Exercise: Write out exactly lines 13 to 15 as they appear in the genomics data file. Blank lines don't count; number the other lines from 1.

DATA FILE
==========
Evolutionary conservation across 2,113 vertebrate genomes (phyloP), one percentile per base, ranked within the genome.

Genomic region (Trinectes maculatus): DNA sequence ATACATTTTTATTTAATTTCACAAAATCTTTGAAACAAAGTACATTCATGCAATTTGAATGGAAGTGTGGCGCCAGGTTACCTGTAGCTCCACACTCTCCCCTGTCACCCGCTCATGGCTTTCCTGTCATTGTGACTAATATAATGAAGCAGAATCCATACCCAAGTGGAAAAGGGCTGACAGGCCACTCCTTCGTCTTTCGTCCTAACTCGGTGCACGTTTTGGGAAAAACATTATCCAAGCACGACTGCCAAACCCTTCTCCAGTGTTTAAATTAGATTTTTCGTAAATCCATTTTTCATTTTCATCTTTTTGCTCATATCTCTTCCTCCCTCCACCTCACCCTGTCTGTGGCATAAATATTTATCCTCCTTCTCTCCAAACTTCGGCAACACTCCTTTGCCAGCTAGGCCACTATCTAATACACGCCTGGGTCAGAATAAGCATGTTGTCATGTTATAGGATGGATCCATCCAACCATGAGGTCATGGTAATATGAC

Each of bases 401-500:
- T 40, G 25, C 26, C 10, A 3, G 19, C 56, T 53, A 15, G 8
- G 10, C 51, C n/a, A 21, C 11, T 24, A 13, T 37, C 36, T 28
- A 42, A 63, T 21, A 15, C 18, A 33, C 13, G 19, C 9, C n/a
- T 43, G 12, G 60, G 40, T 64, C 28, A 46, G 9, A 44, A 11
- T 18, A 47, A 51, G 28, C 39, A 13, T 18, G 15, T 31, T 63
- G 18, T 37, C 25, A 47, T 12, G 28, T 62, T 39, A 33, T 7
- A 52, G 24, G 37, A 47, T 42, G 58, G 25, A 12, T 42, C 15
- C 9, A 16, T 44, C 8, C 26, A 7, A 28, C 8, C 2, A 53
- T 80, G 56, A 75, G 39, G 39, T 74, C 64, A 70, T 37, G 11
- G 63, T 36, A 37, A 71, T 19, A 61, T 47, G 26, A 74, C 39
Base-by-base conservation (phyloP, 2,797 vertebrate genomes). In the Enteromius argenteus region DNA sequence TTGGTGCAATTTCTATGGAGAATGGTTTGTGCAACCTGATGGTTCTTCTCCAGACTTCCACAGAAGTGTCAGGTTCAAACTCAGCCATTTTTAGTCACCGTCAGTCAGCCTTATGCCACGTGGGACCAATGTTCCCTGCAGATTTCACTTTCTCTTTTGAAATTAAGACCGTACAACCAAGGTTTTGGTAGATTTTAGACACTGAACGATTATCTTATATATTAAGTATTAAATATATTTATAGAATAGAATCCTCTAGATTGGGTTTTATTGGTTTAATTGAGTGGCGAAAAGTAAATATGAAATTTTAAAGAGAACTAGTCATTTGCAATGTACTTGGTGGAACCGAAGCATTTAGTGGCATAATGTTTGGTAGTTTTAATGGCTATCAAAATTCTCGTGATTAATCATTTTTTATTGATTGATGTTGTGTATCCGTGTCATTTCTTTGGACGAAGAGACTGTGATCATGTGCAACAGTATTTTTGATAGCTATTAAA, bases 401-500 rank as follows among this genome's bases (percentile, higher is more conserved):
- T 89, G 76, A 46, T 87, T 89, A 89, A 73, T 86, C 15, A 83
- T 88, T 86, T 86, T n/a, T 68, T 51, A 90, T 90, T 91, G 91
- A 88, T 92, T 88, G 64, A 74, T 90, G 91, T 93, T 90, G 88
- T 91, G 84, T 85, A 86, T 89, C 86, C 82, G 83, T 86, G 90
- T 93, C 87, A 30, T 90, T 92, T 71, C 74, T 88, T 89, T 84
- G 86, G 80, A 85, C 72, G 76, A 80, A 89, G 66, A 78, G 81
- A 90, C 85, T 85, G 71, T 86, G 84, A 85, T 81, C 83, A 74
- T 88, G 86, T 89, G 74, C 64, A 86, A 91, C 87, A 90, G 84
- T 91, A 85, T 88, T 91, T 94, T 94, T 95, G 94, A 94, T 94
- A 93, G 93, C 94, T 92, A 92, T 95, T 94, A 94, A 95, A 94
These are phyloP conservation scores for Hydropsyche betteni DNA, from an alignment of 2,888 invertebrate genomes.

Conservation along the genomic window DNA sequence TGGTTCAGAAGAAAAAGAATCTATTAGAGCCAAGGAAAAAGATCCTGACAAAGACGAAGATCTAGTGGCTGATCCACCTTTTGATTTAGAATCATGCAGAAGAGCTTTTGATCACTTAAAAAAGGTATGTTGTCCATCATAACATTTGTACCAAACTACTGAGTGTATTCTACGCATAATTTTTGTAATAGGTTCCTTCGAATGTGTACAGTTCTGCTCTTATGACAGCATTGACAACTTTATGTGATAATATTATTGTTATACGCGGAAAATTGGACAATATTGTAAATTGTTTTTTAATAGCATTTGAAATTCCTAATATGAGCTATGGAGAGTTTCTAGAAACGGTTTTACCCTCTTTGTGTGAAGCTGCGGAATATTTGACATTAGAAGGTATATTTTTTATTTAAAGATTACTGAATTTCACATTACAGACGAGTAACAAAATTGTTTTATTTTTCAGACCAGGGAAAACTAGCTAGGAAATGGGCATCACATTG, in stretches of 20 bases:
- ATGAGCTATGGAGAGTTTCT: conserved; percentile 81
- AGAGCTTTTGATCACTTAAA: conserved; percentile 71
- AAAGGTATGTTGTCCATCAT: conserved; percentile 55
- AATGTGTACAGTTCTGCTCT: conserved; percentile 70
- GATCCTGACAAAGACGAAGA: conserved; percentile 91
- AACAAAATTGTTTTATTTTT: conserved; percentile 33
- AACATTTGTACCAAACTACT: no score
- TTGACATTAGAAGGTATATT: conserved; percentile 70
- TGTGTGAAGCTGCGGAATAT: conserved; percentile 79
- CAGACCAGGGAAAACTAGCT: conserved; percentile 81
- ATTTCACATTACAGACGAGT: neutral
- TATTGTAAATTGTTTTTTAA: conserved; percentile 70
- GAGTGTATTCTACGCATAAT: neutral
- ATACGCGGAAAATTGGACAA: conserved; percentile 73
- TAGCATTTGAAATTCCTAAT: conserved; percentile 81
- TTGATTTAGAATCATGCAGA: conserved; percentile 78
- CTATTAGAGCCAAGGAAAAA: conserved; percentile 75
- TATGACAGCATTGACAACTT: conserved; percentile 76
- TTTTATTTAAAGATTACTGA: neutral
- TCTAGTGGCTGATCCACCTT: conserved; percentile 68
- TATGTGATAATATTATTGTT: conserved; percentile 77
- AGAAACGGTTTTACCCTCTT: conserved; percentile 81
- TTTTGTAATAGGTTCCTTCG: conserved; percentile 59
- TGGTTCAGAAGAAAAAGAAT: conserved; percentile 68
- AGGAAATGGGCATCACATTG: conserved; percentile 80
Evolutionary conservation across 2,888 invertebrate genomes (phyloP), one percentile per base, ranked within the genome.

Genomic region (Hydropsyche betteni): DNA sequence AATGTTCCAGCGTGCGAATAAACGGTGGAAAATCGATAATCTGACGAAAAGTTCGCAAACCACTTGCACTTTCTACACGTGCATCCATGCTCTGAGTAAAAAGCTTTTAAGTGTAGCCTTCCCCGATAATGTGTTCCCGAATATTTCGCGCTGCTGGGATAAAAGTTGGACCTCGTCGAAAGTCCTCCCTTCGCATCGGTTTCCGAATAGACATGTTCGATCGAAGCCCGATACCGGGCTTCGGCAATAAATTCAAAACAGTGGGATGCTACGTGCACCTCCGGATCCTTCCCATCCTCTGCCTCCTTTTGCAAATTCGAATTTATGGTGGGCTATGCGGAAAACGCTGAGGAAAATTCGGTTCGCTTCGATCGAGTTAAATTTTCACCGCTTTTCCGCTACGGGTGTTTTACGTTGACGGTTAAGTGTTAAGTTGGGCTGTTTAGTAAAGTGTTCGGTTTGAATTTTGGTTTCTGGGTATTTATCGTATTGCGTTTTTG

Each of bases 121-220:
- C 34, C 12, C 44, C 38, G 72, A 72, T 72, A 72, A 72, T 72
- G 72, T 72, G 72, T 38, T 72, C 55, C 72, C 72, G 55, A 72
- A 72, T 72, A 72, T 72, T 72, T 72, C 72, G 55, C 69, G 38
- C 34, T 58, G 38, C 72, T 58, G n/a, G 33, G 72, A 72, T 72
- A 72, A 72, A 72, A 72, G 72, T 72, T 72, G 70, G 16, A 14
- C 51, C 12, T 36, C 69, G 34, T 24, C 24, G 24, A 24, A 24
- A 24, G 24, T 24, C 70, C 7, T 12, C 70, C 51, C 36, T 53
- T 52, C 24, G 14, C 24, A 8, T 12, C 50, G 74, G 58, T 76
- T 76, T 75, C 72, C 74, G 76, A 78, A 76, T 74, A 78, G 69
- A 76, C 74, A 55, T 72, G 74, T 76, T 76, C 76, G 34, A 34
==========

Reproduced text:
- G 63, T 36, A 37, A 71, T 19, A 61, T 47, G 26, A 74, C 39
Base-by-base conservation (phyloP, 2,797 vertebrate genomes). In the Enteromius argenteus region DNA sequence TTGGTGCAATTTCTATGGAGAATGGTTTGTGCAACCTGATGGTTCTTCTCCAGACTTCCACAGAAGTGTCAGGTTCAAACTCAGCCATTTTTAGTCACCGTCAGTCAGCCTTATGCCACGTGGGACCAATGTTCCCTGCAGATTTCACTTTCTCTTTTGAAATTAAGACCGTACAACCAAGGTTTTGGTAGATTTTAGACACTGAACGATTATCTTATATATTAAGTATTAAATATATTTATAGAATAGAATCCTCTAGATTGGGTTTTATTGGTTTAATTGAGTGGCGAAAAGTAAATATGAAATTTTAAAGAGAACTAGTCATTTGCAATGTACTTGGTGGAACCGAAGCATTTAGTGGCATAATGTTTGGTAGTTTTAATGGCTATCAAAATTCTCGTGATTAATCATTTTTTATTGATTGATGTTGTGTATCCGTGTCATTTCTTTGGACGAAGAGACTGTGATCATGTGCAACAGTATTTTTGATAGCTATTAAA, bases 401-500 rank as follows among this genome's bases (percentile, higher is more conserved):
- T 89, G 76, A 46, T 87, T 89, A 89, A 73, T 86, C 15, A 83